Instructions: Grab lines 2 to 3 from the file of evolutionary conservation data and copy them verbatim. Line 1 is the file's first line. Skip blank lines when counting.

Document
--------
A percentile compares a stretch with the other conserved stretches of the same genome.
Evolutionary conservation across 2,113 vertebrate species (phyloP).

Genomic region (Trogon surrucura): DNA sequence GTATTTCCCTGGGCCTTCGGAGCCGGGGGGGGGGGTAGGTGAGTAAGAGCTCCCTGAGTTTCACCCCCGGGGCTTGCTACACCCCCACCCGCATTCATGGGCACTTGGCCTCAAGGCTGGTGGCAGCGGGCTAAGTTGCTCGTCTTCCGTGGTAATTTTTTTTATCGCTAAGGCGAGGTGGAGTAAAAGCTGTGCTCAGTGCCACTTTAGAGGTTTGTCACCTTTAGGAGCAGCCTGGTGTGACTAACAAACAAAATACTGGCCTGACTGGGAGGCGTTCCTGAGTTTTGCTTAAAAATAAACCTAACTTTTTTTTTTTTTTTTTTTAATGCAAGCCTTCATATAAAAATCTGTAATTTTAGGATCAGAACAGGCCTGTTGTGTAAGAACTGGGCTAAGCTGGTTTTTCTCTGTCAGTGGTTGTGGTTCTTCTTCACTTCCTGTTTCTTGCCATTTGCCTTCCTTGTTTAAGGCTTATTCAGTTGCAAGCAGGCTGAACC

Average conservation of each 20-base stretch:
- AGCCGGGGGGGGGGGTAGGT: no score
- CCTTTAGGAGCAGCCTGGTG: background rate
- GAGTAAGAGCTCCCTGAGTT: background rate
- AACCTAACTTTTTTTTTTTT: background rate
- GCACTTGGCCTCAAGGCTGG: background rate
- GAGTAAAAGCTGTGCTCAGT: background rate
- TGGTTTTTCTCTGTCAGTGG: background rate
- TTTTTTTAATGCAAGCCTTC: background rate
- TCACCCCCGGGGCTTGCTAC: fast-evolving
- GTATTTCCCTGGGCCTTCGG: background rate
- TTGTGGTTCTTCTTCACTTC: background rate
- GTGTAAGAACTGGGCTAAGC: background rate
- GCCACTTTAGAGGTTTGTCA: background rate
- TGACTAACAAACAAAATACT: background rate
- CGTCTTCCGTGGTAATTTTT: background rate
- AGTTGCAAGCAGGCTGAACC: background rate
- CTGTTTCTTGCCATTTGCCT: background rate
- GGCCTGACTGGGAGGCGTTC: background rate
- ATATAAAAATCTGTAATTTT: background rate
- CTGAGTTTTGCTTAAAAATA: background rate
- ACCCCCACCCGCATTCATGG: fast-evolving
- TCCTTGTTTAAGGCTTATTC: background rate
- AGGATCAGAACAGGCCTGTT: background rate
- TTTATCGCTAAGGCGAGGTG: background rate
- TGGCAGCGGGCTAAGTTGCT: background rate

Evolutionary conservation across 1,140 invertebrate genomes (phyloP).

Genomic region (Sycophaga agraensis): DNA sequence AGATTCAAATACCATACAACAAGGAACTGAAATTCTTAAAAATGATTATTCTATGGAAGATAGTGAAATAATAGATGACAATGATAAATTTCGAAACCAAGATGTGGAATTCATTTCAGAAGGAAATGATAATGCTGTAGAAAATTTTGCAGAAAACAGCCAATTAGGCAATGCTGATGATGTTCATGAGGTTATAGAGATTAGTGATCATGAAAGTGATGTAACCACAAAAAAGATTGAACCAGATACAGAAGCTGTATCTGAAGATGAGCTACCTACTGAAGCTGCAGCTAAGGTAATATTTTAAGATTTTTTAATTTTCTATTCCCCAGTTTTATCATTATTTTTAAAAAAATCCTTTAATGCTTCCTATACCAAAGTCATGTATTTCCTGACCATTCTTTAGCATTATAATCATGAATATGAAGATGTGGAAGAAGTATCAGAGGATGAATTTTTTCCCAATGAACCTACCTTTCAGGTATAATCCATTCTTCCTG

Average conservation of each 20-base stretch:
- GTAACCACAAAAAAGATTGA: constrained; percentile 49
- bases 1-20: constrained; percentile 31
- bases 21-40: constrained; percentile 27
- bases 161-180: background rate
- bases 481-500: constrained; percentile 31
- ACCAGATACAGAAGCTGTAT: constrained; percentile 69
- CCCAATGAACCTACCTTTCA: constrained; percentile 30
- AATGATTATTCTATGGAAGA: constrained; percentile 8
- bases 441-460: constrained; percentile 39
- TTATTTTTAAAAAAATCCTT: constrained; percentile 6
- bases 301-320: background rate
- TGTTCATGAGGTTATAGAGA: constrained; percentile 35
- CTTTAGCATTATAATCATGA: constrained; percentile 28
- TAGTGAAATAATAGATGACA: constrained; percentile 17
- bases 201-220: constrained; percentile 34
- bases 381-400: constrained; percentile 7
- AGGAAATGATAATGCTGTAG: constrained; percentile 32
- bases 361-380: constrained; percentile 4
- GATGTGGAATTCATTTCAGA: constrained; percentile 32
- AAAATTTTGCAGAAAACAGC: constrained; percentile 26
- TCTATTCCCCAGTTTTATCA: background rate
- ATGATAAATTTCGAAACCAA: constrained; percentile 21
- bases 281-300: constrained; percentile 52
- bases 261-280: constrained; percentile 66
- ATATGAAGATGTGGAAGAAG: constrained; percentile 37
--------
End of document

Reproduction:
Evolutionary conservation across 2,113 vertebrate species (phyloP).

Genomic region (Trogon surrucura): DNA sequence GTATTTCCCTGGGCCTTCGGAGCCGGGGGGGGGGGTAGGTGAGTAAGAGCTCCCTGAGTTTCACCCCCGGGGCTTGCTACACCCCCACCCGCATTCATGGGCACTTGGCCTCAAGGCTGGTGGCAGCGGGCTAAGTTGCTCGTCTTCCGTGGTAATTTTTTTTATCGCTAAGGCGAGGTGGAGTAAAAGCTGTGCTCAGTGCCACTTTAGAGGTTTGTCACCTTTAGGAGCAGCCTGGTGTGACTAACAAACAAAATACTGGCCTGACTGGGAGGCGTTCCTGAGTTTTGCTTAAAAATAAACCTAACTTTTTTTTTTTTTTTTTTTAATGCAAGCCTTCATATAAAAATCTGTAATTTTAGGATCAGAACAGGCCTGTTGTGTAAGAACTGGGCTAAGCTGGTTTTTCTCTGTCAGTGGTTGTGGTTCTTCTTCACTTCCTGTTTCTTGCCATTTGCCTTCCTTGTTTAAGGCTTATTCAGTTGCAAGCAGGCTGAACC